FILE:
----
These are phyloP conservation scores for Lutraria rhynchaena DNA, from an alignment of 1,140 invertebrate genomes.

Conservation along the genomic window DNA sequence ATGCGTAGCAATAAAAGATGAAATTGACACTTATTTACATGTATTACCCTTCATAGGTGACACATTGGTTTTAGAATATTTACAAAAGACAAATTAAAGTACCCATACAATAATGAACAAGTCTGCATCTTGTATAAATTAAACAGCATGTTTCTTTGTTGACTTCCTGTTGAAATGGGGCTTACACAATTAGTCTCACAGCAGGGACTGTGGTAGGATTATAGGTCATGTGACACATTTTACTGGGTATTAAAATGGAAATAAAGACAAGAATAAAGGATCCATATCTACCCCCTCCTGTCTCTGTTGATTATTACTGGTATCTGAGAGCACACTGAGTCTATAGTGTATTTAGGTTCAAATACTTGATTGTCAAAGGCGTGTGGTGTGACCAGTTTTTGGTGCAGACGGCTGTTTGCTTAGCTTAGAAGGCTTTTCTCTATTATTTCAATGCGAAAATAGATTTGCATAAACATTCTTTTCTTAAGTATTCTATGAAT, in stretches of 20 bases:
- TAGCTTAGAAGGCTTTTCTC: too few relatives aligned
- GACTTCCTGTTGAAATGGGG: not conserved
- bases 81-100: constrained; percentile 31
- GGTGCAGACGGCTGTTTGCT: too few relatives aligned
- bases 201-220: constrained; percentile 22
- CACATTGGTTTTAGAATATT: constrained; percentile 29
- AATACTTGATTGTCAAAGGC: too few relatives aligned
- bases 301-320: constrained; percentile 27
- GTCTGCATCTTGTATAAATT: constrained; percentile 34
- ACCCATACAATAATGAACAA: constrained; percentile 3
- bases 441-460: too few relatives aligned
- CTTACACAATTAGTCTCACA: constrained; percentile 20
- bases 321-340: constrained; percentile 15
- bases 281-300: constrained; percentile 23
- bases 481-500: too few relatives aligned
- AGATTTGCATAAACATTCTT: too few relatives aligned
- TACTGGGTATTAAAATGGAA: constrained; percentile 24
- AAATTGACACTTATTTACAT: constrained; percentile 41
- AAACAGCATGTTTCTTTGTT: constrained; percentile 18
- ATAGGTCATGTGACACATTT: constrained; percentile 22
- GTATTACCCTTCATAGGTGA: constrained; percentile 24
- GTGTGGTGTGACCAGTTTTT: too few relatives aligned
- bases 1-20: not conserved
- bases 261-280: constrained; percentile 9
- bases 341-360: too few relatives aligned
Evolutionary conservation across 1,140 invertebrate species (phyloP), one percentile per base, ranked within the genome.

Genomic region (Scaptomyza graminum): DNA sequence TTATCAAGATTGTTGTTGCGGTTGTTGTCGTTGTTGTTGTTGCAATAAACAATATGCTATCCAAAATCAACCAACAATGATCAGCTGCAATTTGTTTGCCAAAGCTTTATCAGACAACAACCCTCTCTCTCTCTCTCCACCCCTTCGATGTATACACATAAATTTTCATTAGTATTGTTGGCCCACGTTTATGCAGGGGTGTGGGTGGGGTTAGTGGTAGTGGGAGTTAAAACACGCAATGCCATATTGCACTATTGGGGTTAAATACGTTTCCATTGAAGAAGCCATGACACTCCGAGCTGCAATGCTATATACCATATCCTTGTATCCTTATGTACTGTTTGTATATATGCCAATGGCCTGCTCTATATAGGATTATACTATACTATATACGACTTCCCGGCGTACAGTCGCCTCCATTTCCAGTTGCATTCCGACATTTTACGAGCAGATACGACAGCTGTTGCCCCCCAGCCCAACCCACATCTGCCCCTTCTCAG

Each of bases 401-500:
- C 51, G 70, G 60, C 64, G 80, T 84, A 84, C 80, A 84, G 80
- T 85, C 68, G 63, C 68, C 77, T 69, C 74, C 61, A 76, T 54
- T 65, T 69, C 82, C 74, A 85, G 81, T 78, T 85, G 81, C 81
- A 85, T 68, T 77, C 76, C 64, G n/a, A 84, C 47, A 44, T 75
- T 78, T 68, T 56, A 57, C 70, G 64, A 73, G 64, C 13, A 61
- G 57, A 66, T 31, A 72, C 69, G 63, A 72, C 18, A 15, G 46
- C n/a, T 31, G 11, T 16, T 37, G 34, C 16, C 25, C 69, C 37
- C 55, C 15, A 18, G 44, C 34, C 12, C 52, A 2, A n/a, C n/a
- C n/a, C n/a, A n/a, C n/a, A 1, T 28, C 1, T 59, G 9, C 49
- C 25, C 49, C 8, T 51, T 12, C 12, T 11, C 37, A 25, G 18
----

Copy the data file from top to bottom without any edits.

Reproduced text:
These are phyloP conservation scores for Lutraria rhynchaena DNA, from an alignment of 1,140 invertebrate genomes.

Conservation along the genomic window DNA sequence ATGCGTAGCAATAAAAGATGAAATTGACACTTATTTACATGTATTACCCTTCATAGGTGACACATTGGTTTTAGAATATTTACAAAAGACAAATTAAAGTACCCATACAATAATGAACAAGTCTGCATCTTGTATAAATTAAACAGCATGTTTCTTTGTTGACTTCCTGTTGAAATGGGGCTTACACAATTAGTCTCACAGCAGGGACTGTGGTAGGATTATAGGTCATGTGACACATTTTACTGGGTATTAAAATGGAAATAAAGACAAGAATAAAGGATCCATATCTACCCCCTCCTGTCTCTGTTGATTATTACTGGTATCTGAGAGCACACTGAGTCTATAGTGTATTTAGGTTCAAATACTTGATTGTCAAAGGCGTGTGGTGTGACCAGTTTTTGGTGCAGACGGCTGTTTGCTTAGCTTAGAAGGCTTTTCTCTATTATTTCAATGCGAAAATAGATTTGCATAAACATTCTTTTCTTAAGTATTCTATGAAT, in stretches of 20 bases:
- TAGCTTAGAAGGCTTTTCTC: too few relatives aligned
- GACTTCCTGTTGAAATGGGG: not conserved
- bases 81-100: constrained; percentile 31
- GGTGCAGACGGCTGTTTGCT: too few relatives aligned
- bases 201-220: constrained; percentile 22
- CACATTGGTTTTAGAATATT: constrained; percentile 29
- AATACTTGATTGTCAAAGGC: too few relatives aligned
- bases 301-320: constrained; percentile 27
- GTCTGCATCTTGTATAAATT: constrained; percentile 34
- ACCCATACAATAATGAACAA: constrained; percentile 3
- bases 441-460: too few relatives aligned
- CTTACACAATTAGTCTCACA: constrained; percentile 20
- bases 321-340: constrained; percentile 15
- bases 281-300: constrained; percentile 23
- bases 481-500: too few relatives aligned
- AGATTTGCATAAACATTCTT: too few relatives aligned
- TACTGGGTATTAAAATGGAA: constrained; percentile 24
- AAATTGACACTTATTTACAT: constrained; percentile 41
- AAACAGCATGTTTCTTTGTT: constrained; percentile 18
- ATAGGTCATGTGACACATTT: constrained; percentile 22
- GTATTACCCTTCATAGGTGA: constrained; percentile 24
- GTGTGGTGTGACCAGTTTTT: too few relatives aligned
- bases 1-20: not conserved
- bases 261-280: constrained; percentile 9
- bases 341-360: too few relatives aligned
Evolutionary conservation across 1,140 invertebrate species (phyloP), one percentile per base, ranked within the genome.

Genomic region (Scaptomyza graminum): DNA sequence TTATCAAGATTGTTGTTGCGGTTGTTGTCGTTGTTGTTGTTGCAATAAACAATATGCTATCCAAAATCAACCAACAATGATCAGCTGCAATTTGTTTGCCAAAGCTTTATCAGACAACAACCCTCTCTCTCTCTCTCCACCCCTTCGATGTATACACATAAATTTTCATTAGTATTGTTGGCCCACGTTTATGCAGGGGTGTGGGTGGGGTTAGTGGTAGTGGGAGTTAAAACACGCAATGCCATATTGCACTATTGGGGTTAAATACGTTTCCATTGAAGAAGCCATGACACTCCGAGCTGCAATGCTATATACCATATCCTTGTATCCTTATGTACTGTTTGTATATATGCCAATGGCCTGCTCTATATAGGATTATACTATACTATATACGACTTCCCGGCGTACAGTCGCCTCCATTTCCAGTTGCATTCCGACATTTTACGAGCAGATACGACAGCTGTTGCCCCCCAGCCCAACCCACATCTGCCCCTTCTCAG

Each of bases 401-500:
- C 51, G 70, G 60, C 64, G 80, T 84, A 84, C 80, A 84, G 80
- T 85, C 68, G 63, C 68, C 77, T 69, C 74, C 61, A 76, T 54
- T 65, T 69, C 82, C 74, A 85, G 81, T 78, T 85, G 81, C 81
- A 85, T 68, T 77, C 76, C 64, G n/a, A 84, C 47, A 44, T 75
- T 78, T 68, T 56, A 57, C 70, G 64, A 73, G 64, C 13, A 61
- G 57, A 66, T 31, A 72, C 69, G 63, A 72, C 18, A 15, G 46
- C n/a, T 31, G 11, T 16, T 37, G 34, C 16, C 25, C 69, C 37
- C 55, C 15, A 18, G 44, C 34, C 12, C 52, A 2, A n/a, C n/a
- C n/a, C n/a, A n/a, C n/a, A 1, T 28, C 1, T 59, G 9, C 49
- C 25, C 49, C 8, T 51, T 12, C 12, T 11, C 37, A 25, G 18